“Well, there certainly could be. Recusal is something that I take very seriously. It’s a two-sided question. There are cases in which you need to recuse yourself, and you do so. And then there are cases where you don’t recuse yourself, and you don’t do so. That is a case-by-case analysis. Every judge does it for every case. I do it now for every case. I will continue to do that for every case. You look at the circumstances of the case, and you determine whether or not there’s a need to recuse. I want to add here that I think for those of us who are judges and lawyers, we understand that there’s a danger in over-recusal as well as a danger in under-recusal. You’re trying to get recusal right. And that you can only do by looking at each case individually, I have absolutely no interest, and never have, in sitting on cases I shouldn’t sit on or not sitting in cases.”

The Massachusetts Republican Party reiterated its past criticism of the nomination of Wolohojian.

“’Regardless of whether the judge opts to recuse herself from issues involving the governor or the executive branch, the impropriety of this nomination remains unchanged,” Amy Carnivale, chairman of the Massachusetts Republican Party, said in a written statement Wednesday.

According to news accounts, Wolohojian and Healey became romantic partners around 2007, while both were working as lawyers at Hale and Dorr. They lived together for more than a decade in Charlestown. Healey declared the condominium they shared as her campaign headquarters when she successfully ran for state attorney general in 2014 and 2018. The two broke up during Healey’s second term as attorney general, before she ran for governor.

Wolohojian did not address her relationship with Healey.

Healey did, briefly, while introducing Wolohojian and after recounting Wolohojian’s qualities.

“And I know that personally. As I have said in the past, a personal relationship — and my personal relationship — with Judge Wolohojian should not deprive the people of Massachusetts of an outstanding SJC justice,” Healey said.

Wolohojian majored in English at Rutgers University in New Jersey. She also got a doctorate in English at Oxford University in England. She graduated from Columbia Law School.

After law school, she served as a law clerk in federal courts, for U.S. District Court Rya Zobel and for Judge Bailey Aldrich of the First Circuit Court of Appeals.

She went to work as an associate at Hale and Dorr, a Boston law firm now known as WilmerHale, in 1991.

From 1994 to 1995 she served as associate independent counsel in the Whitewater investigation of then-President Bill Clinton. During her testimony on Wednesday, Wolohojian praised the first head of the Whitewater investigation, Robert Fiske, but she did not mention the second head, Kenneth Starr, who in 1998 produced the then-famous Monica Lewinsky report, about three years after Wolohojian left the investigation.

Wolohojian returned to Hale and Dorr. She made partner in 1997. She joined the Massachusetts Appeals Court, which is the state’s second highest court, in 2008.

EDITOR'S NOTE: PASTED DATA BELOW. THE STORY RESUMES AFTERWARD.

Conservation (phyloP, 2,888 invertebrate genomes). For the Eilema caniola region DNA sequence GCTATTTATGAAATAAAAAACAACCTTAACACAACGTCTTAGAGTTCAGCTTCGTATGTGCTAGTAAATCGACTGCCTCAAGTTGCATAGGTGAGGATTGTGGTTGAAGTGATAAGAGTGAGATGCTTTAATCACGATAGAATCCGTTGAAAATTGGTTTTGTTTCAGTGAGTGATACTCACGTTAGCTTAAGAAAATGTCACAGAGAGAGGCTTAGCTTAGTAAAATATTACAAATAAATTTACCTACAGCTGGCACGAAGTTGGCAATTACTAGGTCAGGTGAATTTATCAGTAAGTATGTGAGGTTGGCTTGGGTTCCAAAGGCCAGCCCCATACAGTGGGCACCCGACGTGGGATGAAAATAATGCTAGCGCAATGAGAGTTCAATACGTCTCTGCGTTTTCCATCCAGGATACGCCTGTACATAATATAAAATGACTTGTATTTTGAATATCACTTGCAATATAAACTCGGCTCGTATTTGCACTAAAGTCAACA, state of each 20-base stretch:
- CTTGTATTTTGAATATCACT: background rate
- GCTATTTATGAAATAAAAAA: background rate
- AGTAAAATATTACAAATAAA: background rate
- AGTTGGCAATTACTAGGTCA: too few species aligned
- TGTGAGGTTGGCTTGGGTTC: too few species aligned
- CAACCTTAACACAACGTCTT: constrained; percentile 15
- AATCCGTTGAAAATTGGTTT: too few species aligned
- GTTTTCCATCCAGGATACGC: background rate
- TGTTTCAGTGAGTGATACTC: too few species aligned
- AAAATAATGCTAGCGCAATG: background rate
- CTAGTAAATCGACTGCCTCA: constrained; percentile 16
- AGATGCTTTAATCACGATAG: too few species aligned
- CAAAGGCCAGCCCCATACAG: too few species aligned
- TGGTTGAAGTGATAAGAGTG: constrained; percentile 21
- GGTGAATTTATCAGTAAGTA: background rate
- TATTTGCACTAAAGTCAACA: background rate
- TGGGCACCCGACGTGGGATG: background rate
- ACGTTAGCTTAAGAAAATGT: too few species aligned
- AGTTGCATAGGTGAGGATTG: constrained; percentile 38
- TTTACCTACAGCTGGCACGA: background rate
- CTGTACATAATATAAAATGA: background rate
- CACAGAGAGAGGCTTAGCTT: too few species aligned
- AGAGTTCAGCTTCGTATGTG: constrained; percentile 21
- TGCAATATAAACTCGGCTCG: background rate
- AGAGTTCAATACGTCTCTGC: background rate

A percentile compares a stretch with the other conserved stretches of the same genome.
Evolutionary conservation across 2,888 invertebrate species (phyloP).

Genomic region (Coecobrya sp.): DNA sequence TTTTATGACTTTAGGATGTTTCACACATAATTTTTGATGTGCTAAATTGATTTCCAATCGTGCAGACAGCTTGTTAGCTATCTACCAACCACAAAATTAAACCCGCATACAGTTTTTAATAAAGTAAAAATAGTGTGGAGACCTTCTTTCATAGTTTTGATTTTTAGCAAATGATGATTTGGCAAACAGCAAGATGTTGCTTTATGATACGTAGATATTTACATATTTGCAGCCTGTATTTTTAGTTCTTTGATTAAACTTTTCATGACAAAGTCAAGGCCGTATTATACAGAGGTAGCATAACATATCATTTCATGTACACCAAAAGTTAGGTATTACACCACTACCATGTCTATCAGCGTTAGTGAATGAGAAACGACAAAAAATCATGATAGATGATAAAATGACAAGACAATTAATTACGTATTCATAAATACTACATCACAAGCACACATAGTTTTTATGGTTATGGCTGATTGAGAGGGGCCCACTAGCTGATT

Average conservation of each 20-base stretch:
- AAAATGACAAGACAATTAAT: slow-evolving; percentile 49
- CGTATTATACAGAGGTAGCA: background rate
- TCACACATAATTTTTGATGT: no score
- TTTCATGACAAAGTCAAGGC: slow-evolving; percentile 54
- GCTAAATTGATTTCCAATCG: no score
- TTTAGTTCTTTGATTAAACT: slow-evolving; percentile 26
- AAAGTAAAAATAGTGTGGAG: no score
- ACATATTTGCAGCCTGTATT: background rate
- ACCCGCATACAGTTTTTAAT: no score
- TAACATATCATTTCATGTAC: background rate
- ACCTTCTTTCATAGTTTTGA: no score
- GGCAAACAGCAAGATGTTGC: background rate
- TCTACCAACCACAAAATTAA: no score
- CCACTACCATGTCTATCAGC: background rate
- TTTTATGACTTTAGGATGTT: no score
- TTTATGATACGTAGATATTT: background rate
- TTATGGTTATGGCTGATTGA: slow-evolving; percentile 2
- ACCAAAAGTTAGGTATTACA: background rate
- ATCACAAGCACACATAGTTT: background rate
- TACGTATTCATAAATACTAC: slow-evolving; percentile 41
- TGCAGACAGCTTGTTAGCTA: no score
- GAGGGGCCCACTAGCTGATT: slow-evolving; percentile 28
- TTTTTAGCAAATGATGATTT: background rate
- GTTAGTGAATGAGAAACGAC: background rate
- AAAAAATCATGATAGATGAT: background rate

Wolohojian said that as a lawyer she discerned a difference in quality among judges.

“And I also learned what it means to appear before good judges, and those who aren’t so good. I learned how a good judge helps the lawyers achieve the best results that can be achieved, never standing in the way, or putting their finger on the scale, or making the courtroom about themselves. A good judge listens. A good judge is fair. A good judge is prepared. And I learned that when you walk away from a good judge’s courtroom, your confidence in the justice system is renewed, even if you lost your cause on that particular day,” Wolohojian said.

Since becoming a judge, Wolohojian said, she has been mindful of the high standard she has for judges.

“I have approached every day since then with an eye towards being the kind of judge I wanted to appear before when I was a lawyer. It has been my goal to try to engage the lawyers and my fellow judges in a joint effort aimed at getting to the right answer,” Wolohojian said. “I like to think that the right answer can always be found if you work hard enough to find it. But to do that, you must set aside your preconceptions, you must approach the law honestly and openly, you must listen to the litigants with respect and patience, and you must humbly do your homework by delving into the record, researching the law, and mastering the facts. You must listen to the views of your colleagues, and you must test your thinking against theirs. And once all of that is finished, you must measure your conclusion against your sense of fairness and justice. I try to write decisions that are clear, succinct, and written in language that lay people can understand.”

Wolohojian’s mother attended the hearing. During her testimony, Wolohojian began her personal history with law school, and did not mention her upbringing.

She is Armenian. She said her grandparents fled Istanbul during the Armenian Genocide of 1915, which occurred under the Ottoman Empire.

Her father, Albert Wolohojian, a professor French language and literature at Rutgers, died at age 61 in Paris in January 1991 while leading a group of students on a tour of France, according to a news story at the time.

On Wednesday, all of the members of the Governor’s Council praised Wolohojian’s work as a lawyer and a judge. Almost all said they plan to vote to confirm her when the Governor’s Council votes on the nomination in a week or two.

The Governor’s Council has the power to confirm or reject nominations to judgeships of the governor, but almost always confirms them.

Gabrielle Wolohojian, sitting in the audience with glasses, watches her former domestic partner Maura Healey, now the governor of Massachusetts, introduce her to the state’s Governor’s Council near the start of a confirmation hearing for her nomination to the Massachusetts Supreme Judicial Court on Wednesday, February 21, 2024. State House News Service photo by Sam Doran.